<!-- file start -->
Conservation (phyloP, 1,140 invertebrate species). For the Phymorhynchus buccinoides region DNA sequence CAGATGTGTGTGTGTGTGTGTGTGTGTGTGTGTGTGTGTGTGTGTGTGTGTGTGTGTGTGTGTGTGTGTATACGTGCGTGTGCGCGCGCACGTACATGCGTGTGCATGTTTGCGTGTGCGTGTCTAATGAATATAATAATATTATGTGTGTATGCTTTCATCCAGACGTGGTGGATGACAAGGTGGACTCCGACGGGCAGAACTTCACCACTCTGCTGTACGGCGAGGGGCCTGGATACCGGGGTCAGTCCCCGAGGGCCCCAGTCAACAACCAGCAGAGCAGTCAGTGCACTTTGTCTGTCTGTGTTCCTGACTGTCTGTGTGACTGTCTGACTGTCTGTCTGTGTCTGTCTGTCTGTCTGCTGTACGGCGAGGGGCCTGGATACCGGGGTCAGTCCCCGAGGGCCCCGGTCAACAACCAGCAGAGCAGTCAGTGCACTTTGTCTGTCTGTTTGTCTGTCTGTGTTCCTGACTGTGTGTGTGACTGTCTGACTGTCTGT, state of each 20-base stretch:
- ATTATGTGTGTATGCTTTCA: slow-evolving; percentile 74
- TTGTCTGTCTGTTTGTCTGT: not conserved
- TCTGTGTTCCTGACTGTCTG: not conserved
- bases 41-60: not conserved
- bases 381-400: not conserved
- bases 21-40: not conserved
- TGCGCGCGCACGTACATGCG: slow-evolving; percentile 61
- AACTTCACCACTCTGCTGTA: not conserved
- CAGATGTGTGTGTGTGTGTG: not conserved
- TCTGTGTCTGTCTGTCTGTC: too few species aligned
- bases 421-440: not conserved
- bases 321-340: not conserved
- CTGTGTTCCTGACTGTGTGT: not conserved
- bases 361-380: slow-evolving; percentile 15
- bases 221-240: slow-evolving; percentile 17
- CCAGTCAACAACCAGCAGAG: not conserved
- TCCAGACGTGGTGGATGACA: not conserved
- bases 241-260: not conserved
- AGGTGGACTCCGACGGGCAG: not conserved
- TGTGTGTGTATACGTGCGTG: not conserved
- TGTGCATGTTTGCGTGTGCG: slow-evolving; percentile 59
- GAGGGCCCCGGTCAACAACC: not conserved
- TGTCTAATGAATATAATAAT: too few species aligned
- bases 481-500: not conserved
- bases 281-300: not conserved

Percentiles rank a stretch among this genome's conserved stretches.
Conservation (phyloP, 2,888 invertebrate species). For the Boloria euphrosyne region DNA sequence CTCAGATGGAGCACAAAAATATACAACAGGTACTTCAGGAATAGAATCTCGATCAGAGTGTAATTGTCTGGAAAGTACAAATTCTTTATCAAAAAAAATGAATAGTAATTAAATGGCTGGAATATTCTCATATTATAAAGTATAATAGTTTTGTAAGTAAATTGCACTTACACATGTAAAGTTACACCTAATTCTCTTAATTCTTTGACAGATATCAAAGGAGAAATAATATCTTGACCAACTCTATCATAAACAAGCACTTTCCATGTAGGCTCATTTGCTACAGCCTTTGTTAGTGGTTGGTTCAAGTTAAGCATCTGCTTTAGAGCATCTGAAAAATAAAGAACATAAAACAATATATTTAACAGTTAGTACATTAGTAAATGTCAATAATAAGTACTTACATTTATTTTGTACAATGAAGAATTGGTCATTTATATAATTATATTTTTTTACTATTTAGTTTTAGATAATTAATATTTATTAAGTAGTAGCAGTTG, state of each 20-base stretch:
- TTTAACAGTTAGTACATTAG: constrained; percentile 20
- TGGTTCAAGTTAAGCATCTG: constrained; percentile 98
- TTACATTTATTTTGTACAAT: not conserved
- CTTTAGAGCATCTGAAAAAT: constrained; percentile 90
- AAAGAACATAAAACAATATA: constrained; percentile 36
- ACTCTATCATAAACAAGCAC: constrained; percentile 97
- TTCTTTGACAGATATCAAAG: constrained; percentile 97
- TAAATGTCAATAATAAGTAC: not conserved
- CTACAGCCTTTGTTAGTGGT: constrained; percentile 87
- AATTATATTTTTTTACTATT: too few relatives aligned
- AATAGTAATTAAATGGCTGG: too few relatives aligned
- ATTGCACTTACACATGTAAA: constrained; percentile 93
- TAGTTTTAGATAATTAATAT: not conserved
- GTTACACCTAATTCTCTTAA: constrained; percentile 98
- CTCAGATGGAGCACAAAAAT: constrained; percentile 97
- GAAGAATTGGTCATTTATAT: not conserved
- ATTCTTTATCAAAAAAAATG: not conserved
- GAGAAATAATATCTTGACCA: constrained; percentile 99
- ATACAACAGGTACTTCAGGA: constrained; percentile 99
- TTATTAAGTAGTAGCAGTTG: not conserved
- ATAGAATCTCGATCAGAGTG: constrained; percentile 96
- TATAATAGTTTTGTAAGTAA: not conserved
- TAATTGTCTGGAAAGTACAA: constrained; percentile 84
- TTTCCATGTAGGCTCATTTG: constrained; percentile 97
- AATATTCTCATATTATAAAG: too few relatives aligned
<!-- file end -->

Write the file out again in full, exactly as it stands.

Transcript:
Conservation (phyloP, 1,140 invertebrate species). For the Phymorhynchus buccinoides region DNA sequence CAGATGTGTGTGTGTGTGTGTGTGTGTGTGTGTGTGTGTGTGTGTGTGTGTGTGTGTGTGTGTGTGTGTATACGTGCGTGTGCGCGCGCACGTACATGCGTGTGCATGTTTGCGTGTGCGTGTCTAATGAATATAATAATATTATGTGTGTATGCTTTCATCCAGACGTGGTGGATGACAAGGTGGACTCCGACGGGCAGAACTTCACCACTCTGCTGTACGGCGAGGGGCCTGGATACCGGGGTCAGTCCCCGAGGGCCCCAGTCAACAACCAGCAGAGCAGTCAGTGCACTTTGTCTGTCTGTGTTCCTGACTGTCTGTGTGACTGTCTGACTGTCTGTCTGTGTCTGTCTGTCTGTCTGCTGTACGGCGAGGGGCCTGGATACCGGGGTCAGTCCCCGAGGGCCCCGGTCAACAACCAGCAGAGCAGTCAGTGCACTTTGTCTGTCTGTTTGTCTGTCTGTGTTCCTGACTGTGTGTGTGACTGTCTGACTGTCTGT, state of each 20-base stretch:
- ATTATGTGTGTATGCTTTCA: slow-evolving; percentile 74
- TTGTCTGTCTGTTTGTCTGT: not conserved
- TCTGTGTTCCTGACTGTCTG: not conserved
- bases 41-60: not conserved
- bases 381-400: not conserved
- bases 21-40: not conserved
- TGCGCGCGCACGTACATGCG: slow-evolving; percentile 61
- AACTTCACCACTCTGCTGTA: not conserved
- CAGATGTGTGTGTGTGTGTG: not conserved
- TCTGTGTCTGTCTGTCTGTC: too few species aligned
- bases 421-440: not conserved
- bases 321-340: not conserved
- CTGTGTTCCTGACTGTGTGT: not conserved
- bases 361-380: slow-evolving; percentile 15
- bases 221-240: slow-evolving; percentile 17
- CCAGTCAACAACCAGCAGAG: not conserved
- TCCAGACGTGGTGGATGACA: not conserved
- bases 241-260: not conserved
- AGGTGGACTCCGACGGGCAG: not conserved
- TGTGTGTGTATACGTGCGTG: not conserved
- TGTGCATGTTTGCGTGTGCG: slow-evolving; percentile 59
- GAGGGCCCCGGTCAACAACC: not conserved
- TGTCTAATGAATATAATAAT: too few species aligned
- bases 481-500: not conserved
- bases 281-300: not conserved

Percentiles rank a stretch among this genome's conserved stretches.
Conservation (phyloP, 2,888 invertebrate species). For the Boloria euphrosyne region DNA sequence CTCAGATGGAGCACAAAAATATACAACAGGTACTTCAGGAATAGAATCTCGATCAGAGTGTAATTGTCTGGAAAGTACAAATTCTTTATCAAAAAAAATGAATAGTAATTAAATGGCTGGAATATTCTCATATTATAAAGTATAATAGTTTTGTAAGTAAATTGCACTTACACATGTAAAGTTACACCTAATTCTCTTAATTCTTTGACAGATATCAAAGGAGAAATAATATCTTGACCAACTCTATCATAAACAAGCACTTTCCATGTAGGCTCATTTGCTACAGCCTTTGTTAGTGGTTGGTTCAAGTTAAGCATCTGCTTTAGAGCATCTGAAAAATAAAGAACATAAAACAATATATTTAACAGTTAGTACATTAGTAAATGTCAATAATAAGTACTTACATTTATTTTGTACAATGAAGAATTGGTCATTTATATAATTATATTTTTTTACTATTTAGTTTTAGATAATTAATATTTATTAAGTAGTAGCAGTTG, state of each 20-base stretch:
- TTTAACAGTTAGTACATTAG: constrained; percentile 20
- TGGTTCAAGTTAAGCATCTG: constrained; percentile 98
- TTACATTTATTTTGTACAAT: not conserved
- CTTTAGAGCATCTGAAAAAT: constrained; percentile 90
- AAAGAACATAAAACAATATA: constrained; percentile 36
- ACTCTATCATAAACAAGCAC: constrained; percentile 97
- TTCTTTGACAGATATCAAAG: constrained; percentile 97
- TAAATGTCAATAATAAGTAC: not conserved
- CTACAGCCTTTGTTAGTGGT: constrained; percentile 87
- AATTATATTTTTTTACTATT: too few relatives aligned
- AATAGTAATTAAATGGCTGG: too few relatives aligned
- ATTGCACTTACACATGTAAA: constrained; percentile 93
- TAGTTTTAGATAATTAATAT: not conserved
- GTTACACCTAATTCTCTTAA: constrained; percentile 98
- CTCAGATGGAGCACAAAAAT: constrained; percentile 97
- GAAGAATTGGTCATTTATAT: not conserved
- ATTCTTTATCAAAAAAAATG: not conserved
- GAGAAATAATATCTTGACCA: constrained; percentile 99
- ATACAACAGGTACTTCAGGA: constrained; percentile 99
- TTATTAAGTAGTAGCAGTTG: not conserved
- ATAGAATCTCGATCAGAGTG: constrained; percentile 96
- TATAATAGTTTTGTAAGTAA: not conserved
- TAATTGTCTGGAAAGTACAA: constrained; percentile 84
- TTTCCATGTAGGCTCATTTG: constrained; percentile 97
- AATATTCTCATATTATAAAG: too few relatives aligned